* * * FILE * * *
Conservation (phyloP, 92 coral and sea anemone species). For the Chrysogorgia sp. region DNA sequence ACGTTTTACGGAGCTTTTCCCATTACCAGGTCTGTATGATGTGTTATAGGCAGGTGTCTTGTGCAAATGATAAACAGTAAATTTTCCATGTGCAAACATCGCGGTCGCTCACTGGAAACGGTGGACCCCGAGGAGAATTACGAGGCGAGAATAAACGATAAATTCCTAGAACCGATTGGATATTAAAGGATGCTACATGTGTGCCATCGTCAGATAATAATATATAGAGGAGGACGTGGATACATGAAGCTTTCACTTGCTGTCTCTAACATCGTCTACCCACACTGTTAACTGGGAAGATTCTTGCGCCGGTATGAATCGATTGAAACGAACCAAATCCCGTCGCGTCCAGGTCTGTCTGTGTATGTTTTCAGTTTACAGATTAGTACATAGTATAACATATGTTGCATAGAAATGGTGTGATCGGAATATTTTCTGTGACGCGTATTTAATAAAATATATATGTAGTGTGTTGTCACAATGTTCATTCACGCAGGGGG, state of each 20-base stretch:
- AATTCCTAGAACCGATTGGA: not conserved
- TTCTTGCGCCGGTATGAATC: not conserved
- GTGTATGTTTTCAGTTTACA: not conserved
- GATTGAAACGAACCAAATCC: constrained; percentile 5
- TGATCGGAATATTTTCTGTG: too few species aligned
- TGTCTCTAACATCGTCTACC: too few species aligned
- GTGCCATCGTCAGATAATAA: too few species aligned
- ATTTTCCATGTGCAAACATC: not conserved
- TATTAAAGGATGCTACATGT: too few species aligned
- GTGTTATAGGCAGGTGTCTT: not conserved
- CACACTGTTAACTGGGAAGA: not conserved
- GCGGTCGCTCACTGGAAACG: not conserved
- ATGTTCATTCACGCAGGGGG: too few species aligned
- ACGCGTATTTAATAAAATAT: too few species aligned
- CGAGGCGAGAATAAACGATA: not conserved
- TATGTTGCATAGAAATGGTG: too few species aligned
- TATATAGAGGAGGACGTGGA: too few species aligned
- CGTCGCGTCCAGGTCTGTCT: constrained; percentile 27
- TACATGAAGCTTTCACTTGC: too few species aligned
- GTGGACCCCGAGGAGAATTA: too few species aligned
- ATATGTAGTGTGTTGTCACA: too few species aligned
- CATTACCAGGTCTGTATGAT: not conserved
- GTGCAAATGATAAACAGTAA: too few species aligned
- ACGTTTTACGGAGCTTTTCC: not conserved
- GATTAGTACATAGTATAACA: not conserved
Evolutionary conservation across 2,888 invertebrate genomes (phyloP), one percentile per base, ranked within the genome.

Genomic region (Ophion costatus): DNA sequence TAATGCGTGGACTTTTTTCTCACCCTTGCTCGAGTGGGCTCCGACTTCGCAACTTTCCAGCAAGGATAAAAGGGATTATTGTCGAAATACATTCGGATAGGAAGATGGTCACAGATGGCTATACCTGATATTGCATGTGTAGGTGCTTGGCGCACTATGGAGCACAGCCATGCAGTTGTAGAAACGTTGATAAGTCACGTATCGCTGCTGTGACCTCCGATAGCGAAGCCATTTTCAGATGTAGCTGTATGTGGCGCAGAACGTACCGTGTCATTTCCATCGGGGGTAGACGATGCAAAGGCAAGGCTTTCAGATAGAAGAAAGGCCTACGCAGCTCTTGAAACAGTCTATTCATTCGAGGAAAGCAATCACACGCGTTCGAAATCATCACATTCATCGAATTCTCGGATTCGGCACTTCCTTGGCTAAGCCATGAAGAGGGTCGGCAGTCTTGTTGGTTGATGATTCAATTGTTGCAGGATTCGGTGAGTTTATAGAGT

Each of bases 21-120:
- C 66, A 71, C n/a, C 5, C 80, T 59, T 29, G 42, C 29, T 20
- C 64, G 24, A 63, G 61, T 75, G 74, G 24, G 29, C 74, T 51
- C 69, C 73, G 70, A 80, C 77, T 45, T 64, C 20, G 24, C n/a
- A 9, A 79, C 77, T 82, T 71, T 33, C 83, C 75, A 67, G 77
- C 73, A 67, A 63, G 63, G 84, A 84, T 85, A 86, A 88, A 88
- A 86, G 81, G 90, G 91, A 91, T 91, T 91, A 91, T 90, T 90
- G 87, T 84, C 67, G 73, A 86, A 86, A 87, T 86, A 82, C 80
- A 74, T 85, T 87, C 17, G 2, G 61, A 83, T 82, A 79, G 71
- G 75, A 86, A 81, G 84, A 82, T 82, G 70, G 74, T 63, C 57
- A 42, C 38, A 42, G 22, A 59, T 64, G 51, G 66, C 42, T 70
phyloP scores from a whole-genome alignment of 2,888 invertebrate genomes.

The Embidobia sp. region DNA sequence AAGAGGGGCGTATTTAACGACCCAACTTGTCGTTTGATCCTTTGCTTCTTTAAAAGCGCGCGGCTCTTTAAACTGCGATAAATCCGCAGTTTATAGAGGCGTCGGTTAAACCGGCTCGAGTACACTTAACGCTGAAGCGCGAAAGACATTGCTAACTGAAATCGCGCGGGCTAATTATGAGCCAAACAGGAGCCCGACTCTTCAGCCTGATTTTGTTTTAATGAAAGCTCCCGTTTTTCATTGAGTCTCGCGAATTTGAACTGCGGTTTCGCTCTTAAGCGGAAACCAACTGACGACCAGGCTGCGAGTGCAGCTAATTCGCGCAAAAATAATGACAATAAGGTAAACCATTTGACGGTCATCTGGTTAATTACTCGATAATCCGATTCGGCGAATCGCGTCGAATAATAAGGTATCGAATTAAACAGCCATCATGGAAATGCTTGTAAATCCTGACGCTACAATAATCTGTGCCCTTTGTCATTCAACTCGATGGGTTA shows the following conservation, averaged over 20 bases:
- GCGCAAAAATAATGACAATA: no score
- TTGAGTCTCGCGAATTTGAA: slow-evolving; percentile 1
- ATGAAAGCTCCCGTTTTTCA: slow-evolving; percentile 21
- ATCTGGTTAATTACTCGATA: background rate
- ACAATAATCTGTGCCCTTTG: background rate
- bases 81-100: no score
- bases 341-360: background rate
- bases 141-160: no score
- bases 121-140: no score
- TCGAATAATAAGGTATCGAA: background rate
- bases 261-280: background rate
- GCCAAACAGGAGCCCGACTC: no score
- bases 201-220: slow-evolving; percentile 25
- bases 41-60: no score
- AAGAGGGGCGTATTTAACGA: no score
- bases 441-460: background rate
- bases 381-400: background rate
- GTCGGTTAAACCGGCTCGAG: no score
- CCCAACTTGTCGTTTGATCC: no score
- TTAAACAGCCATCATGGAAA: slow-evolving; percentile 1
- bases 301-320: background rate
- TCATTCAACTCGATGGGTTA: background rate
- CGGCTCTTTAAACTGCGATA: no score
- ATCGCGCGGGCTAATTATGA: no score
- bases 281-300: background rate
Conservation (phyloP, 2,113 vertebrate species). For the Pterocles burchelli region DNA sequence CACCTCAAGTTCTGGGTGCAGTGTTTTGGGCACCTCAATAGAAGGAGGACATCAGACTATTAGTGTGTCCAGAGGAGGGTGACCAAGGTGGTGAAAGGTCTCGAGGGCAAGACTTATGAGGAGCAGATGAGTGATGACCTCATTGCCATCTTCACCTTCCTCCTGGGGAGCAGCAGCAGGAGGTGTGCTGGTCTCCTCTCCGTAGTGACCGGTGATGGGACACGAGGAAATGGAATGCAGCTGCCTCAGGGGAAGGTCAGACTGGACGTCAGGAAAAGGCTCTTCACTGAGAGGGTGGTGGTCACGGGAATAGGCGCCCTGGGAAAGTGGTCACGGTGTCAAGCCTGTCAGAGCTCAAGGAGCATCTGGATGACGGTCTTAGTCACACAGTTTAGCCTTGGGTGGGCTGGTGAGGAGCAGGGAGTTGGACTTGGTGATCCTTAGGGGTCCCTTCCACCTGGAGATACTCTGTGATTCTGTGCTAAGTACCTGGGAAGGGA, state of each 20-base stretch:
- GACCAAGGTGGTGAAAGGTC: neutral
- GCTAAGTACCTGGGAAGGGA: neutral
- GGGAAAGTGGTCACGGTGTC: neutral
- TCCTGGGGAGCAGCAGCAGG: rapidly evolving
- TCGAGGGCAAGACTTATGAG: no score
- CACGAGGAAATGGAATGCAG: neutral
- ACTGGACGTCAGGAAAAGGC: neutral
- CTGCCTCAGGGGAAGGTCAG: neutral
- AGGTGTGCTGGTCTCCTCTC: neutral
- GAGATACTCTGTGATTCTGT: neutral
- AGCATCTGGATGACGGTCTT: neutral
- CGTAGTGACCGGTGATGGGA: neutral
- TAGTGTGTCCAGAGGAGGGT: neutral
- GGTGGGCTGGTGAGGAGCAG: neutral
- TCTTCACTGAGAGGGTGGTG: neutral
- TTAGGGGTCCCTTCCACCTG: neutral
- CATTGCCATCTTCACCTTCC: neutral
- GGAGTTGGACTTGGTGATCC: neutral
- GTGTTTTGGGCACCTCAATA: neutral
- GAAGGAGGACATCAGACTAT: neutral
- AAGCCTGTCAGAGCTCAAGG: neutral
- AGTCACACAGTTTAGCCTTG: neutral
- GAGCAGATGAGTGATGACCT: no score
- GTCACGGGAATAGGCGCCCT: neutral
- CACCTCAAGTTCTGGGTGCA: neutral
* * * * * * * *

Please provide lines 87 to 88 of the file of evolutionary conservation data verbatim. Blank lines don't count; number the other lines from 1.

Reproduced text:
- GAAGGAGGACATCAGACTAT: neutral
- AAGCCTGTCAGAGCTCAAGG: neutral